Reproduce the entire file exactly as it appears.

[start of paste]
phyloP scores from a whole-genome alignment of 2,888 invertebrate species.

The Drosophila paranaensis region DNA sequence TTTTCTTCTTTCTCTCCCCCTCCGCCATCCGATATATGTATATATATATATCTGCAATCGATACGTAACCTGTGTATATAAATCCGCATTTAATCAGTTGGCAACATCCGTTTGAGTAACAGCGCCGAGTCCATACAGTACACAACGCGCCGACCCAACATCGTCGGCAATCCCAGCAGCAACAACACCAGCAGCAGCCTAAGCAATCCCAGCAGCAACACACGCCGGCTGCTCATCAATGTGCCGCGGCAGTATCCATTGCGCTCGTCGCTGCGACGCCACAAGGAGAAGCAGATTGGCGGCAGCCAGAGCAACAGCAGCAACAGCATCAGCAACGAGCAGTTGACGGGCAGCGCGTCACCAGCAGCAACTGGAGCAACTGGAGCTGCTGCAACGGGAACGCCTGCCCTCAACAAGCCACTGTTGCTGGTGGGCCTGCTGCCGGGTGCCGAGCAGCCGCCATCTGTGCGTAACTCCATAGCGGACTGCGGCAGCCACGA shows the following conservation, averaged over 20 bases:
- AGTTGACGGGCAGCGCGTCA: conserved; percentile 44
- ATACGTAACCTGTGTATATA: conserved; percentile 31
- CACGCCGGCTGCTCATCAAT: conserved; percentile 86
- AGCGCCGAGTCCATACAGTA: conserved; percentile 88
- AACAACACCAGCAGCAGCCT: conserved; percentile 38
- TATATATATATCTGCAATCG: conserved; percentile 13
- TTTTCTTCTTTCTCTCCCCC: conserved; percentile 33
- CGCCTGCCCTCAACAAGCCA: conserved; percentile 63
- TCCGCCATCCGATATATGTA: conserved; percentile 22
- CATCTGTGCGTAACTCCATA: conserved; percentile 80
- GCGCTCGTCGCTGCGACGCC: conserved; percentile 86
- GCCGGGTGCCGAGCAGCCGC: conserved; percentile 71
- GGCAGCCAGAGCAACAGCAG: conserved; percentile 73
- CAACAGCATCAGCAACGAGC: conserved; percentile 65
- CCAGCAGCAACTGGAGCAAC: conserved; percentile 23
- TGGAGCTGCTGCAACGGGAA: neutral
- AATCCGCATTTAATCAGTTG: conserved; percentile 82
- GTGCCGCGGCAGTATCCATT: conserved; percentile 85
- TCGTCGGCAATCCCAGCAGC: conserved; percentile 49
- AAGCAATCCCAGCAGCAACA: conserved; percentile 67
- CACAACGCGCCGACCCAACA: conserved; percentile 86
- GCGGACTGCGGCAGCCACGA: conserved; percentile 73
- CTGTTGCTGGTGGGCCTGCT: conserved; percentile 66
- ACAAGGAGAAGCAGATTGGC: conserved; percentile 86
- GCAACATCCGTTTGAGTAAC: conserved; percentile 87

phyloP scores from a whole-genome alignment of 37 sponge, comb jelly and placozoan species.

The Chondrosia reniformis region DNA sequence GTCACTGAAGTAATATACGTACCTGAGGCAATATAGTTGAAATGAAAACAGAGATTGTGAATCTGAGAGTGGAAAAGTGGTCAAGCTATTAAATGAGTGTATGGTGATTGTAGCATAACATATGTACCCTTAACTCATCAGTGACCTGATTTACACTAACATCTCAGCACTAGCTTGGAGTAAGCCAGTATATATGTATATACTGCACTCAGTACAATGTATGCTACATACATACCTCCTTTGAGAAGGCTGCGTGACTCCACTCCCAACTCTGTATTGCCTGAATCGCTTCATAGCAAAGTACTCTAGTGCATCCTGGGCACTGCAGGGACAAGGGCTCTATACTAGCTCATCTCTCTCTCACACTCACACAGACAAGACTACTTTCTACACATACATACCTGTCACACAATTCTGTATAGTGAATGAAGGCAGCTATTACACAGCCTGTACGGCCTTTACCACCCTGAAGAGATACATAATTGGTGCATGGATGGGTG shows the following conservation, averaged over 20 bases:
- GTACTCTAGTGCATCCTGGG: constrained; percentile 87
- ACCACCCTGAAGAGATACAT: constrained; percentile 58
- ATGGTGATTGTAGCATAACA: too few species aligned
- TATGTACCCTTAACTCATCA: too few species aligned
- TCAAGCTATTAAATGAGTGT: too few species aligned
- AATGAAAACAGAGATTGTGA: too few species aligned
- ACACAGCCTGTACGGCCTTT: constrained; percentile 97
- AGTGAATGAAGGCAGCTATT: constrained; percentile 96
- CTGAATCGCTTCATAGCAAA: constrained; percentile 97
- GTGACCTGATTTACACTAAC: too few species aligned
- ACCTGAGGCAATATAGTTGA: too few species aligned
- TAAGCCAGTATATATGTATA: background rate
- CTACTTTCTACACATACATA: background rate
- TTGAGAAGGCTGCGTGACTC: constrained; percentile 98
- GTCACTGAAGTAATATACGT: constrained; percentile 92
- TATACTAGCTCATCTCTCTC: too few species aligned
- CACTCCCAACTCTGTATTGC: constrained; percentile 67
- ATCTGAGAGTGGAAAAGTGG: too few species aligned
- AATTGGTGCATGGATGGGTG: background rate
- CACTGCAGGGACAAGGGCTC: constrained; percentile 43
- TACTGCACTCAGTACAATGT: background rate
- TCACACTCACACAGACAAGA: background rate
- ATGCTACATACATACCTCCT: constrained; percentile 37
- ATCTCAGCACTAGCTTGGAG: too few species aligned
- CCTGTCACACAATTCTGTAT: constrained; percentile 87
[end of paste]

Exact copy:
phyloP scores from a whole-genome alignment of 2,888 invertebrate species.

The Drosophila paranaensis region DNA sequence TTTTCTTCTTTCTCTCCCCCTCCGCCATCCGATATATGTATATATATATATCTGCAATCGATACGTAACCTGTGTATATAAATCCGCATTTAATCAGTTGGCAACATCCGTTTGAGTAACAGCGCCGAGTCCATACAGTACACAACGCGCCGACCCAACATCGTCGGCAATCCCAGCAGCAACAACACCAGCAGCAGCCTAAGCAATCCCAGCAGCAACACACGCCGGCTGCTCATCAATGTGCCGCGGCAGTATCCATTGCGCTCGTCGCTGCGACGCCACAAGGAGAAGCAGATTGGCGGCAGCCAGAGCAACAGCAGCAACAGCATCAGCAACGAGCAGTTGACGGGCAGCGCGTCACCAGCAGCAACTGGAGCAACTGGAGCTGCTGCAACGGGAACGCCTGCCCTCAACAAGCCACTGTTGCTGGTGGGCCTGCTGCCGGGTGCCGAGCAGCCGCCATCTGTGCGTAACTCCATAGCGGACTGCGGCAGCCACGA shows the following conservation, averaged over 20 bases:
- AGTTGACGGGCAGCGCGTCA: conserved; percentile 44
- ATACGTAACCTGTGTATATA: conserved; percentile 31
- CACGCCGGCTGCTCATCAAT: conserved; percentile 86
- AGCGCCGAGTCCATACAGTA: conserved; percentile 88
- AACAACACCAGCAGCAGCCT: conserved; percentile 38
- TATATATATATCTGCAATCG: conserved; percentile 13
- TTTTCTTCTTTCTCTCCCCC: conserved; percentile 33
- CGCCTGCCCTCAACAAGCCA: conserved; percentile 63
- TCCGCCATCCGATATATGTA: conserved; percentile 22
- CATCTGTGCGTAACTCCATA: conserved; percentile 80
- GCGCTCGTCGCTGCGACGCC: conserved; percentile 86
- GCCGGGTGCCGAGCAGCCGC: conserved; percentile 71
- GGCAGCCAGAGCAACAGCAG: conserved; percentile 73
- CAACAGCATCAGCAACGAGC: conserved; percentile 65
- CCAGCAGCAACTGGAGCAAC: conserved; percentile 23
- TGGAGCTGCTGCAACGGGAA: neutral
- AATCCGCATTTAATCAGTTG: conserved; percentile 82
- GTGCCGCGGCAGTATCCATT: conserved; percentile 85
- TCGTCGGCAATCCCAGCAGC: conserved; percentile 49
- AAGCAATCCCAGCAGCAACA: conserved; percentile 67
- CACAACGCGCCGACCCAACA: conserved; percentile 86
- GCGGACTGCGGCAGCCACGA: conserved; percentile 73
- CTGTTGCTGGTGGGCCTGCT: conserved; percentile 66
- ACAAGGAGAAGCAGATTGGC: conserved; percentile 86
- GCAACATCCGTTTGAGTAAC: conserved; percentile 87

phyloP scores from a whole-genome alignment of 37 sponge, comb jelly and placozoan species.

The Chondrosia reniformis region DNA sequence GTCACTGAAGTAATATACGTACCTGAGGCAATATAGTTGAAATGAAAACAGAGATTGTGAATCTGAGAGTGGAAAAGTGGTCAAGCTATTAAATGAGTGTATGGTGATTGTAGCATAACATATGTACCCTTAACTCATCAGTGACCTGATTTACACTAACATCTCAGCACTAGCTTGGAGTAAGCCAGTATATATGTATATACTGCACTCAGTACAATGTATGCTACATACATACCTCCTTTGAGAAGGCTGCGTGACTCCACTCCCAACTCTGTATTGCCTGAATCGCTTCATAGCAAAGTACTCTAGTGCATCCTGGGCACTGCAGGGACAAGGGCTCTATACTAGCTCATCTCTCTCTCACACTCACACAGACAAGACTACTTTCTACACATACATACCTGTCACACAATTCTGTATAGTGAATGAAGGCAGCTATTACACAGCCTGTACGGCCTTTACCACCCTGAAGAGATACATAATTGGTGCATGGATGGGTG shows the following conservation, averaged over 20 bases:
- GTACTCTAGTGCATCCTGGG: constrained; percentile 87
- ACCACCCTGAAGAGATACAT: constrained; percentile 58
- ATGGTGATTGTAGCATAACA: too few species aligned
- TATGTACCCTTAACTCATCA: too few species aligned
- TCAAGCTATTAAATGAGTGT: too few species aligned
- AATGAAAACAGAGATTGTGA: too few species aligned
- ACACAGCCTGTACGGCCTTT: constrained; percentile 97
- AGTGAATGAAGGCAGCTATT: constrained; percentile 96
- CTGAATCGCTTCATAGCAAA: constrained; percentile 97
- GTGACCTGATTTACACTAAC: too few species aligned
- ACCTGAGGCAATATAGTTGA: too few species aligned
- TAAGCCAGTATATATGTATA: background rate
- CTACTTTCTACACATACATA: background rate
- TTGAGAAGGCTGCGTGACTC: constrained; percentile 98
- GTCACTGAAGTAATATACGT: constrained; percentile 92
- TATACTAGCTCATCTCTCTC: too few species aligned
- CACTCCCAACTCTGTATTGC: constrained; percentile 67
- ATCTGAGAGTGGAAAAGTGG: too few species aligned
- AATTGGTGCATGGATGGGTG: background rate
- CACTGCAGGGACAAGGGCTC: constrained; percentile 43
- TACTGCACTCAGTACAATGT: background rate
- TCACACTCACACAGACAAGA: background rate
- ATGCTACATACATACCTCCT: constrained; percentile 37
- ATCTCAGCACTAGCTTGGAG: too few species aligned
- CCTGTCACACAATTCTGTAT: constrained; percentile 87